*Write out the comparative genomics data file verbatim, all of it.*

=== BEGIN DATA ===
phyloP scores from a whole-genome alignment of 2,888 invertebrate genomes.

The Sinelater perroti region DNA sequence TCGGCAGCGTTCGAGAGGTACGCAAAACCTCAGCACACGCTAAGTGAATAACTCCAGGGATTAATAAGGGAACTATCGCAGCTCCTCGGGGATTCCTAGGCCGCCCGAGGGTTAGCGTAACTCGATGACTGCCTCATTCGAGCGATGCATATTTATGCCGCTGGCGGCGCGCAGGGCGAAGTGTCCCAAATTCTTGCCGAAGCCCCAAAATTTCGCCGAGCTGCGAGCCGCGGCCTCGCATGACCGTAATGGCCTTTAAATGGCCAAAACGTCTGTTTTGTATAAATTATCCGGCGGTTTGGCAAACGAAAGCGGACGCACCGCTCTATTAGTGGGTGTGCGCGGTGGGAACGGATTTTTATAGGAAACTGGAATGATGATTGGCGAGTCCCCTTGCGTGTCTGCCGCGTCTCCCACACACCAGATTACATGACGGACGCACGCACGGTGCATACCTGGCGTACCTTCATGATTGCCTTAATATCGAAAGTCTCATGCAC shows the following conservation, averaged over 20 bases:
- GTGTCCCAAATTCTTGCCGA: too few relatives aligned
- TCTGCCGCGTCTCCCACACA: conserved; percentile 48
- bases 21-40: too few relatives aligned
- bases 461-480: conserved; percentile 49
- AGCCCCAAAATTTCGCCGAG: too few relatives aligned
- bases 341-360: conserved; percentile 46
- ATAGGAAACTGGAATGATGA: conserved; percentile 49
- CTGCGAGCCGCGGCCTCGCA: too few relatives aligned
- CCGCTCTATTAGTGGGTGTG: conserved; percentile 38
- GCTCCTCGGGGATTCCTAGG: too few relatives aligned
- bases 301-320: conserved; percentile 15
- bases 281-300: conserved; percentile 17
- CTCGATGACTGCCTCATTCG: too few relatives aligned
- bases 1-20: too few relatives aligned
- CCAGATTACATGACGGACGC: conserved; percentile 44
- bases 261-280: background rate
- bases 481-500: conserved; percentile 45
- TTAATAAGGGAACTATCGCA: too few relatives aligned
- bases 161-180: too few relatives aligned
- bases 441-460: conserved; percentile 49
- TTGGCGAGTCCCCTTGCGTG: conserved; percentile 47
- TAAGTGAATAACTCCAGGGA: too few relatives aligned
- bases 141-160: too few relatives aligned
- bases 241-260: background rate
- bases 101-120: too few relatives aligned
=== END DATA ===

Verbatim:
phyloP scores from a whole-genome alignment of 2,888 invertebrate genomes.

The Sinelater perroti region DNA sequence TCGGCAGCGTTCGAGAGGTACGCAAAACCTCAGCACACGCTAAGTGAATAACTCCAGGGATTAATAAGGGAACTATCGCAGCTCCTCGGGGATTCCTAGGCCGCCCGAGGGTTAGCGTAACTCGATGACTGCCTCATTCGAGCGATGCATATTTATGCCGCTGGCGGCGCGCAGGGCGAAGTGTCCCAAATTCTTGCCGAAGCCCCAAAATTTCGCCGAGCTGCGAGCCGCGGCCTCGCATGACCGTAATGGCCTTTAAATGGCCAAAACGTCTGTTTTGTATAAATTATCCGGCGGTTTGGCAAACGAAAGCGGACGCACCGCTCTATTAGTGGGTGTGCGCGGTGGGAACGGATTTTTATAGGAAACTGGAATGATGATTGGCGAGTCCCCTTGCGTGTCTGCCGCGTCTCCCACACACCAGATTACATGACGGACGCACGCACGGTGCATACCTGGCGTACCTTCATGATTGCCTTAATATCGAAAGTCTCATGCAC shows the following conservation, averaged over 20 bases:
- GTGTCCCAAATTCTTGCCGA: too few relatives aligned
- TCTGCCGCGTCTCCCACACA: conserved; percentile 48
- bases 21-40: too few relatives aligned
- bases 461-480: conserved; percentile 49
- AGCCCCAAAATTTCGCCGAG: too few relatives aligned
- bases 341-360: conserved; percentile 46
- ATAGGAAACTGGAATGATGA: conserved; percentile 49
- CTGCGAGCCGCGGCCTCGCA: too few relatives aligned
- CCGCTCTATTAGTGGGTGTG: conserved; percentile 38
- GCTCCTCGGGGATTCCTAGG: too few relatives aligned
- bases 301-320: conserved; percentile 15
- bases 281-300: conserved; percentile 17
- CTCGATGACTGCCTCATTCG: too few relatives aligned
- bases 1-20: too few relatives aligned
- CCAGATTACATGACGGACGC: conserved; percentile 44
- bases 261-280: background rate
- bases 481-500: conserved; percentile 45
- TTAATAAGGGAACTATCGCA: too few relatives aligned
- bases 161-180: too few relatives aligned
- bases 441-460: conserved; percentile 49
- TTGGCGAGTCCCCTTGCGTG: conserved; percentile 47
- TAAGTGAATAACTCCAGGGA: too few relatives aligned
- bases 141-160: too few relatives aligned
- bases 241-260: background rate
- bases 101-120: too few relatives aligned